Kentucky Law Journal
Although mortgage-backed securities ('MBS") and other financial products that nearly caused the collapse of the global financial system could not have been issued without attorneys, the legal profession's role in the financial crisis has received relatively little scrutiny. This Article focuses on lawyers' preparation of MBS offering documents that misrepresented the lending practices of mortgage loan originators. While attorneys may not have known that many MBS would become toxic, they lacked incentives to inquire into the shoddy lending practices of prominent originators, such as Washington Mutual Bank ('WaMu"), when they and their clients were reaping considerable profits from MBS offerings. The subprime era illustrates that attorneys are unreliable gatekeepers of the financial markets because they will not necessarily acquire sufficient information to assess the legality of the transactions they are facilitating. The Article concludes by proposing that the Securities and Exchange Commission impose heightened investigative duties on attorneys who work on public offerings of securities.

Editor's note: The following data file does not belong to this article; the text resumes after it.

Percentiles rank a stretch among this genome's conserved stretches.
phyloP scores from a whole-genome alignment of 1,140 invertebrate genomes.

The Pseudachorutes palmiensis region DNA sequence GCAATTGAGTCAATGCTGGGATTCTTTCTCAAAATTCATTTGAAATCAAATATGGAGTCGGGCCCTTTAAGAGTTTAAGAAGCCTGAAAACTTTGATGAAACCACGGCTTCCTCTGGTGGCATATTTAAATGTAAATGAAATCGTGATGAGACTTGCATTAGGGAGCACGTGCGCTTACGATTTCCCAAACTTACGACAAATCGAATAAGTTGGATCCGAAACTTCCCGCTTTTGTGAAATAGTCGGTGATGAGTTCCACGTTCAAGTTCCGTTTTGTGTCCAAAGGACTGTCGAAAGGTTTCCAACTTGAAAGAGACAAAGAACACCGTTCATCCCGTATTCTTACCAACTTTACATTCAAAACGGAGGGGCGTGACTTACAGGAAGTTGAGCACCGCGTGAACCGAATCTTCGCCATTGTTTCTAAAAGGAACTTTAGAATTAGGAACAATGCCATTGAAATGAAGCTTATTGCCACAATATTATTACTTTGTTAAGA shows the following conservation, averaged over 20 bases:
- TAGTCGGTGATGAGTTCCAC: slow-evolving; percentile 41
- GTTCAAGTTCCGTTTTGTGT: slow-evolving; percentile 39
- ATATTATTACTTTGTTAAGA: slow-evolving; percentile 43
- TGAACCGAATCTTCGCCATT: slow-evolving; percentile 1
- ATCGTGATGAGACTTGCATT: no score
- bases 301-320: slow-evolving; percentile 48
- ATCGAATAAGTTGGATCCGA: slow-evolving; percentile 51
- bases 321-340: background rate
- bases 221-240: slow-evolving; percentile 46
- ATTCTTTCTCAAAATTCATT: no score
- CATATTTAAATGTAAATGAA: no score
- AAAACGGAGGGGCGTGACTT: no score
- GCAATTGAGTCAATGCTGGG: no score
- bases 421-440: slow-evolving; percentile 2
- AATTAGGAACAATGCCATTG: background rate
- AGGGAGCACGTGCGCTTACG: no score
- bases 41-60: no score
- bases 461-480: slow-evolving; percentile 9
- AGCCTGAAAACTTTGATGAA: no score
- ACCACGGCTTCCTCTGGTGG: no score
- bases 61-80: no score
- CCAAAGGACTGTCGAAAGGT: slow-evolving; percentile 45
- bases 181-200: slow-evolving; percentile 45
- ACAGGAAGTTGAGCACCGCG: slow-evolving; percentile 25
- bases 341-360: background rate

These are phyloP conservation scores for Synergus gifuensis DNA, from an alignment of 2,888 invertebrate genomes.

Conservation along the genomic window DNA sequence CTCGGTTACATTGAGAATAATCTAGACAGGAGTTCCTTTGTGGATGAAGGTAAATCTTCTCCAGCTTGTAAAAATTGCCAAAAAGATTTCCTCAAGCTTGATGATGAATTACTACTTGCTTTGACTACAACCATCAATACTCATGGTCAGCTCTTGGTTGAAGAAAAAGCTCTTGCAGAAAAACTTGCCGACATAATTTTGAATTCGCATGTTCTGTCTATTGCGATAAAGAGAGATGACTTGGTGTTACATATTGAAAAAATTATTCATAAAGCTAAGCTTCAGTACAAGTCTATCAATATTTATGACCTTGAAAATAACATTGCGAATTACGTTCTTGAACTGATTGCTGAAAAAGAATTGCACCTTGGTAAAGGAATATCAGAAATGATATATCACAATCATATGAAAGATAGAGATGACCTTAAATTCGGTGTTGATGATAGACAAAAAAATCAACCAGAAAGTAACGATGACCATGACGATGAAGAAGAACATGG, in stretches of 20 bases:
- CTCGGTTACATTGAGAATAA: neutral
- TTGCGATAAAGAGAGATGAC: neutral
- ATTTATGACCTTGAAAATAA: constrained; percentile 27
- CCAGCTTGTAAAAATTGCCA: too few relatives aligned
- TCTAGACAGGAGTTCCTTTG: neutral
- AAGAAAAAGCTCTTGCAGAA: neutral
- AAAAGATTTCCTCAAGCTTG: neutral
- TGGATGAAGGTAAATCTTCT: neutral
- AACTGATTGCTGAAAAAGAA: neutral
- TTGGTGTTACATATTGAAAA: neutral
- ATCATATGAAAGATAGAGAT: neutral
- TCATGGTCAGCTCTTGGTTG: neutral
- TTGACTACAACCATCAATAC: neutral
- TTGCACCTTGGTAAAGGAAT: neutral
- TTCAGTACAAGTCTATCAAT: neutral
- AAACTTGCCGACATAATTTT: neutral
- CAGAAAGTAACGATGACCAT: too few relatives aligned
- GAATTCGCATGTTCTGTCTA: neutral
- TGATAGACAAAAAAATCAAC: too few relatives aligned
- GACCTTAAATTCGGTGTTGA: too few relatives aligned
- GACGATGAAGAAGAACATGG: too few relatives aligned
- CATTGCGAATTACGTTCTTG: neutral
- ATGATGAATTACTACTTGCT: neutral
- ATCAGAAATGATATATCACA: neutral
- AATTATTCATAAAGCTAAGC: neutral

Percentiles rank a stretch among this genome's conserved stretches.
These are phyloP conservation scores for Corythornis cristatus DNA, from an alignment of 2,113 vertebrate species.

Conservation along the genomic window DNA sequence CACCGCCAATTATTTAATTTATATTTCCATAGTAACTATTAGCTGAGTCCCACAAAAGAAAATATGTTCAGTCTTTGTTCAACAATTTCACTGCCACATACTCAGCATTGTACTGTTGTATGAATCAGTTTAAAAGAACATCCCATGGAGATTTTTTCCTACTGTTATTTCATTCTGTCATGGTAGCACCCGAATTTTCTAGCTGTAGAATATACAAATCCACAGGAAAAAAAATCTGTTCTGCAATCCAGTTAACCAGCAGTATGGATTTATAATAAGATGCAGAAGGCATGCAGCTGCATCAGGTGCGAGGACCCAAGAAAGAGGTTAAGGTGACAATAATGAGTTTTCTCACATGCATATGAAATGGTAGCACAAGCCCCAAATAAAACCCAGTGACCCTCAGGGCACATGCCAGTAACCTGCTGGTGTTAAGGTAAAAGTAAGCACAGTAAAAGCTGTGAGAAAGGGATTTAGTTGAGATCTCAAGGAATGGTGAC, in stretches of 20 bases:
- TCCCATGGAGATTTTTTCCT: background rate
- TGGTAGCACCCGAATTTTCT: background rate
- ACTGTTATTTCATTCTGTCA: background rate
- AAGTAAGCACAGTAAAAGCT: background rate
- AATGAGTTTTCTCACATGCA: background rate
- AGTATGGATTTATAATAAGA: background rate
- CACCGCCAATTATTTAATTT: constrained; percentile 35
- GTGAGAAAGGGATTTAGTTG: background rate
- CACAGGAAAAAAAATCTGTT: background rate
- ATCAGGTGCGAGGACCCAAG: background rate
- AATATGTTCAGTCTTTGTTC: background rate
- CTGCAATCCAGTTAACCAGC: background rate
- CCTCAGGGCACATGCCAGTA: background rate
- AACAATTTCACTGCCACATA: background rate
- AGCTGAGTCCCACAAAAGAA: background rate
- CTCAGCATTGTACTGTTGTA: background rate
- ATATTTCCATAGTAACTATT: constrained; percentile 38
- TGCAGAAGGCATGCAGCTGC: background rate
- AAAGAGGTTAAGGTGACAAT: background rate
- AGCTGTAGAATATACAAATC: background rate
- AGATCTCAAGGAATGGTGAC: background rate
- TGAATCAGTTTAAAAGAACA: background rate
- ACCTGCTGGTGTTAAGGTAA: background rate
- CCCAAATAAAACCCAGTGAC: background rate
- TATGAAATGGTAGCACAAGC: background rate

University of Kentucky College of Law
Available at: https://scholarship.law.tamu.edu/facscholar/141